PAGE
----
A group of people that got trapped by the eruption near the river.

After a good night rest during which I recharged my archeology batteries, we drove to Pompeii, now the bushsnob a slightly more relaxed driver that, with the help of my co-pilot daughter (also ex ed in chief) managed to navigate the tortuous way to Pompeii in the best style of the rally driving teams!

It was then easy to find our meeting place with our guide. Perhaps influenced by my absence during part of the previous day visit we had decided to have a private guide for a couple of hours to focus on the key areas and then to have the place for ourselves to explore self-guided (or for the bushsnob to indulge in a self-siesta…). It was much more crowded as Pompeii is a much larger and very popular. The decision was a great success and even I managed to last the entire guided course without getting distracted or bored!


The much larger -and crowded- Pompeii.


A group of visitors contemplate a mosaic replica!


Not the verb “to have” but HAVE for “HAVE CAESAR”


Because of the type of volcanic activity, human remains are better preserved and more “dramatic” at Pompeii.

To me the highlights of the two paces were the mosaics and frescoes that are still well preserved in many of the excavated houses and baths. Apart from the famous dog of Pompeii, now protected by a glass encasing, there are numerous other examples of mosaic-rich floors and walls that really called one’s attention. Further, careful watching can turn an apparent oil stain on a wall into a lovely small fresco.


A second looked of an “oil stain” on a wall reveals a lovely fresco of a bunch of ducks.


A fresco depicting what I believe is an angry hippo that reminded me that these animals were known at the time.

Then, our archeology task well completed, it was time to enjoy Sorrento, or so I thought as, somehow, we overlooked the fact that we were getting there during the weekend, a time we later learnt, better to be avoided in this city. But this is the next post.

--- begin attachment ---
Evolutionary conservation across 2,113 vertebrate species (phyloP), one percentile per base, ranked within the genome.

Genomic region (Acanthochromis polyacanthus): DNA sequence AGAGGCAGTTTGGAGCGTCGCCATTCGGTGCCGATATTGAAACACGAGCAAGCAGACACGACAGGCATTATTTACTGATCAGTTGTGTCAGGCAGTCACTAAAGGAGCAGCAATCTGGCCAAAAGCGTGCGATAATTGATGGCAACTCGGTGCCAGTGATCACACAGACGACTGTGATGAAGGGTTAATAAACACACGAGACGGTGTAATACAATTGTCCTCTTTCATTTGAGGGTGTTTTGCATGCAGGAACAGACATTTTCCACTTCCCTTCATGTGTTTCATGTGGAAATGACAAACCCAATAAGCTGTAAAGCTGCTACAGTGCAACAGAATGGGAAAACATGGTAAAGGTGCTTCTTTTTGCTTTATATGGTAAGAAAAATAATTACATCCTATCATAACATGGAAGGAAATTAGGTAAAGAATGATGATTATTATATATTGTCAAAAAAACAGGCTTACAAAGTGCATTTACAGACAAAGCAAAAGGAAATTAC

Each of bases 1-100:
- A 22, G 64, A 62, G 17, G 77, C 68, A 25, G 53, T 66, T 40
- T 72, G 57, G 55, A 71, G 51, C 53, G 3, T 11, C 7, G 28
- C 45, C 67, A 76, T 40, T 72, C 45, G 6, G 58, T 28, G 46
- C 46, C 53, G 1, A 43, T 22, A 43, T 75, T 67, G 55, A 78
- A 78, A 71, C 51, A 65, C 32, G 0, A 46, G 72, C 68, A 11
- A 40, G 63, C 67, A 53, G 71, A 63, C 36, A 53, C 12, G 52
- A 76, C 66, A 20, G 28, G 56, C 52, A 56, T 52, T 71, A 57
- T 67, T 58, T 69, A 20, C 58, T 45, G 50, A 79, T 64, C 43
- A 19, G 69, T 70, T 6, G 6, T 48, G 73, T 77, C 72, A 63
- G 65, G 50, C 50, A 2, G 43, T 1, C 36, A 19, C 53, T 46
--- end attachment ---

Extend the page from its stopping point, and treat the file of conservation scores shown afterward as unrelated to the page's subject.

(1) A pyroclastic surge is a fluidized mass of turbulent gas and rock fragments which is ejected during some volcanic eruptions. It is similar to a pyroclastic flow but it has a lower density or contains a much higher ratio of gas to rock, which makes it more turbulent and allows it to rise over ridges and hills rather than always travel downhill as pyroclastic flows do.

Car rental drama

We took the opportunity of the presence of our offspring in Italy to join them for a break of our retirement routine and visit that wonderful country. Although most of our time was spent with our good friends Donatella and Carlo, we also had time to explore a bit of what the Italians know as “the most beautiful country in the world” not without reason.

So, after considering the various travel options for our Southern Italy outing, the family decided to take the plunge renting a car with the bushsnob as the driver. Although I have enjoyed driving in Italy during our earlier periods in Rome, I was more reluctant to accept the responsibility now. I tried to argue that I had not driven in Italy for over 6 years, that I needed time to re-adjust to the Italian traffic and that it would get worst as you move down South. Even mentioning my advanced age and its accompanying shortcomings failed to make a dent on their resolve.

So, a car was hired and I drove!

We planned to visit Herculaneum (Ercolano) and Pompeii (at the request of wife and daughter) and Sorrento, my favourite place in Italy at my request.

Once driver-designate, I revealed to them that I still had an Avis Preferred card, a relic from my days of work-related flying with British Airways (BA). Avis and BA had an agreement that yielded miles to your membership to the airline’s reward programme. So we went for Avis and, from decision day onwards, aware of my new responsibility, I started to watch the Roman traffic with the consequence that a knot started to develop in my stomach!